"Toyota Motor is set to pay a $180 million fine for longstanding violations of the Clean Air Act, the U.S. attorney’s Office in Manhattan announced on Thursday, the largest civil penalty ever levied for a breach of federal emissions-reporting requirements."
Anything related to air quality, air pollution, or the atmosphere
"Wildfire smoke now accounts for up to half of all fine-particle pollution in the Western U.S., according to a new study that blames climate change for worsening air quality and health risks in both urban and rural communities in recent years."
"A coalition of 17 states and New York City are suing the Environmental Protection Agency (EPA) over its decision not to tighten major air pollution standards."
"EPA has finalized a rule that leaves untouched an Obama-era requirement that new coal plants partially capture their carbon dioxide emissions — walking away from its proposal more than two years ago to scrap that mandate in favor of laxer standards."
"Particulate matter pollution in India, Pakistan, and Bangladesh could be behind hundreds of thousands of stillbirths and miscarriages annually, according to a new study."
"More than 349,000 lost pregnancies each year in South Asia are linked to excessive air pollution, according to a new study in The Lancet Planetary Health journal.
"A new government report says gas mileage for new vehicles dropped and pollution increased in model year 2019 for the first time in five years."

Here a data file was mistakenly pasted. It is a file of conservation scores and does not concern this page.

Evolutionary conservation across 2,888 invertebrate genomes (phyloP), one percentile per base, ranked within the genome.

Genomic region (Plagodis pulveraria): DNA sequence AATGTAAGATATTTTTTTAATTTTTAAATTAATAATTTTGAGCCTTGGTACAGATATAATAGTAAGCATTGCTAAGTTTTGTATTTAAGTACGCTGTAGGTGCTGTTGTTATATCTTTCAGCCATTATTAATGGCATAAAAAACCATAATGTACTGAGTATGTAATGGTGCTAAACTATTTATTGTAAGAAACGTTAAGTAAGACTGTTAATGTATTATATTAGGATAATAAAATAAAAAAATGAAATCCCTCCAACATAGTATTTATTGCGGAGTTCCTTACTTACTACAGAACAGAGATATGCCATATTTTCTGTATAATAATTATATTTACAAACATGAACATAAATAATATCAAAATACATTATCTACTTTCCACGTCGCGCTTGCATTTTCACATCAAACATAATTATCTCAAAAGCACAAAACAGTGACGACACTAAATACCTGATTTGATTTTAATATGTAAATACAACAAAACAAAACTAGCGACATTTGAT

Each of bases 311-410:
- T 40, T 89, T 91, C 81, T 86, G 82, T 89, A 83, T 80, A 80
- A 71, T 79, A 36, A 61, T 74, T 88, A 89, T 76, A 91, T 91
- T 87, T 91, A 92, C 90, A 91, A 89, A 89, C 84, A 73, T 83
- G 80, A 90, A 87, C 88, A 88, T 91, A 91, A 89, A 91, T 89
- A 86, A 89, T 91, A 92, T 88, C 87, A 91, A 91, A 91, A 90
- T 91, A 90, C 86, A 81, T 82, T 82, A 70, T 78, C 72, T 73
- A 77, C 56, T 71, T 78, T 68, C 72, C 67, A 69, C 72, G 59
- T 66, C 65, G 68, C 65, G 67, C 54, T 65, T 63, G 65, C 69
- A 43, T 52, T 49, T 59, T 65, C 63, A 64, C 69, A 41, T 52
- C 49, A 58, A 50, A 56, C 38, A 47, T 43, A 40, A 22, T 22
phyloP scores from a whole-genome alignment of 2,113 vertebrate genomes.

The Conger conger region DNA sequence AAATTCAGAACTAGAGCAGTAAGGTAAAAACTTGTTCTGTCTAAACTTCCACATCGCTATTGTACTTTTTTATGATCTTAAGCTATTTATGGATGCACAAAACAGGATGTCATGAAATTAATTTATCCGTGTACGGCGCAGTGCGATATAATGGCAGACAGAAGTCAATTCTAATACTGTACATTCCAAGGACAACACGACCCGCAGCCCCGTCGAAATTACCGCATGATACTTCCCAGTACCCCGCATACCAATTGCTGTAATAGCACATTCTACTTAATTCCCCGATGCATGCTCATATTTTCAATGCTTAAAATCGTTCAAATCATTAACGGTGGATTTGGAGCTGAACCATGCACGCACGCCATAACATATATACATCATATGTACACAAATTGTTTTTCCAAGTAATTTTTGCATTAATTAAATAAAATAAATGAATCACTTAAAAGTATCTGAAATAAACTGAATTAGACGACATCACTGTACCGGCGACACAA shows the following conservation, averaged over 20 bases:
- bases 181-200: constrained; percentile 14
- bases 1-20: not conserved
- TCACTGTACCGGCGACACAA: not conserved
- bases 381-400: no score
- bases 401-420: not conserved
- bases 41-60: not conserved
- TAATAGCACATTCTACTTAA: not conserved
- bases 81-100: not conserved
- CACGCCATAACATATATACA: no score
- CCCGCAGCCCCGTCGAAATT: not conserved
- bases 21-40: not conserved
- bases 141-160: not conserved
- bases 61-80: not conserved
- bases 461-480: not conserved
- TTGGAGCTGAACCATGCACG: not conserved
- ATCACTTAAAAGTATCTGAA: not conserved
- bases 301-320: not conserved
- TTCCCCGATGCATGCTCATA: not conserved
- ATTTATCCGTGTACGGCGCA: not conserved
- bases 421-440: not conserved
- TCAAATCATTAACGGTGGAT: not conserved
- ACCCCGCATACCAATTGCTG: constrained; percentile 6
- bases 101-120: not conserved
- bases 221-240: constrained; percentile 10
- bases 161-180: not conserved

"Whether you look to the manufacturing floor or the Oval Office, 2021 is shaping up as pivotal year for the electric vehicle."
Environmental journalists may want to brush up on their legalese for 2021, as the likelihood of legal challenges over environmental policies — and Trump-era rollbacks — increases. Our Issue Backgrounder, the newest entry in our growing special report, “2021 Journalists’ Guide to Energy & Environment,” looks at potential legal conflicts over climate change, pipelines, drilling, auto emissions, clean water and more.
"Congress has prioritized scrubbing the atmosphere of carbon dioxide as a way to avoid the worst consequences of climate change, earmarking $447 million for carbon removal research and development in the stimulus bill signed into law. But climate scientists and decarbonization advocates disagree about the need for such a program, and the extent to which the money Congress appropriated for it will make a difference for scaling up carbon capture technology."
As global warming worsens, effects like extreme heat, drought, wildfires, coastal flooding and inland flooding will have an outsized impact in the Southern United States. The latest entry in our ongoing “Covering Your Climate: The South” special report looks at those effects. Plus, read an introductory overview and watch for additional entries on climate mitigation and adaptation in the South.